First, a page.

by Larry Carley copyright 2019 AA1Car.com
Horsepower and Torque are two quantities that are often used to describe engine performance and to compare one engine or vehicle to another. Many people will gladly pay a premium to get their hands on a high horsepower performance vehicle such as a Corvette ZR1, Dodge Challenger Hellcat, Dodge Demon or Mustang GT500. The sky seems to be the limit these days for high output engines, with some of these vehicles delivering 700 to over 800 hp in stock trim!
Horsepower is a measure of how much work an engine can perform in a given amount of time. It is the application of torque over time to move a vehicle. Horsepower was originally based on how much weight the average draft horse could lift in one minute using a pulley (answer: 33,000 lbs.!). Today, it is a measure of power output equal to 550 ft.lbs. per second, or 745.7 Watts.
There are various ways to measure horsepower, but the most common now used is NET HORSEPOWER. This is measured at the engine's crankshaft or flywheel AFTER frictional losses are taken into account. This includes things such as drive belts, water pump, supercharger (if used), turbocharger backpressure (if used), alternator and other accessories (with no load on the accessories other than normal drive friction). How horsepower is measured is spelled out in SAE standard J1349. In days gone by, horsepower numbers were usually inflated by eliminating the normal frictional losses and measuring power with no parasitic on the engine.
NOTE: An engine's net horsepower rating does not take into account frictional losses in the transmission and drivetrain, which can reduce power at the drive wheels by 30 to 40 hp or more. That is why running your vehicle on a chassis dyno and measuring rear-wheel horsepower is to most accurate method of determining how much power is actually reaching the road.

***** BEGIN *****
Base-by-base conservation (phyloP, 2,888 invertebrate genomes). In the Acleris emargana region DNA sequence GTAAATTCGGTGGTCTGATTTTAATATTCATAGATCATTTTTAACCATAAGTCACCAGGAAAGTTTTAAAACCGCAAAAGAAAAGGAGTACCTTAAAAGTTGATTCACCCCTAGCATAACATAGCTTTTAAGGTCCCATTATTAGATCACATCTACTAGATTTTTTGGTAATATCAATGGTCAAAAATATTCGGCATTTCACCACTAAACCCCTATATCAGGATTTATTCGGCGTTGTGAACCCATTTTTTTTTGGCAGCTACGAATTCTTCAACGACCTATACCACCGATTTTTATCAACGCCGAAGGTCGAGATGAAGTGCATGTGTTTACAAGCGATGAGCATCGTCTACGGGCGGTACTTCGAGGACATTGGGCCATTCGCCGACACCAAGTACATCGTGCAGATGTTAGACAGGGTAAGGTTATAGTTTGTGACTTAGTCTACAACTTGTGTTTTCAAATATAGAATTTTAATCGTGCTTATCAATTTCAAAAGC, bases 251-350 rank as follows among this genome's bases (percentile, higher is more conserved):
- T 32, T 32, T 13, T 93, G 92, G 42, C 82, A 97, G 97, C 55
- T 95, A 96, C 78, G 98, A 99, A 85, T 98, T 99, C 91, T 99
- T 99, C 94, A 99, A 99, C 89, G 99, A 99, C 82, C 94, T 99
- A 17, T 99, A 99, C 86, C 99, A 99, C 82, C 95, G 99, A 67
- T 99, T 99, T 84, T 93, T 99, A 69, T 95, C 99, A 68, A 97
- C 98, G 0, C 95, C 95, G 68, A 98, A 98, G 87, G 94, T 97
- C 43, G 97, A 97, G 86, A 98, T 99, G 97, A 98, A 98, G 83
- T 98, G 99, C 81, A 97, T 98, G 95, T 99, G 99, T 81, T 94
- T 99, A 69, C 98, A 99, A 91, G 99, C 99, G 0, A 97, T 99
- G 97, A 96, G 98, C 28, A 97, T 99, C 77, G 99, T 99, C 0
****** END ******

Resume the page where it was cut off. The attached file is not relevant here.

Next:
Something else you should know is that an engine's net horsepower rating is the peak horsepower it produces, typically around 5,500 to 6,500 RPM or higher. Horsepower output starts out low at idle (maybe only 40 or 50 hp in a typical V8), then gradually increases with engine speed. The higher the engine revs, the more air and fuel it burns, and the more power it makes. Eventually it reaches a point where the power output peaks and begins to drop off because of limitations in airflow (restrictions in the intake system, throttle body, intake manifold, cylinder heads and/or exhaust backpressure).
Horsepower is not measured directly on a dyno. Rather, the dyno measures torque and then calculates a horsepower number based on the engine's torque output.
Horsepower = (Torque x RPM) divided by 5252
Horsepower readings can be converted to Kilowatt readings using this formula:
Killowats = Torque (in N.m) x RPM divided by 9549
Torque is the amount of rotational twisting force an engine generates at the crankshaft. Torque is usually expressed in pounds-feet (lb. ft), or Newton Meters (N.m).
Torque = (Horsepower x 5252) divided by Engine RPM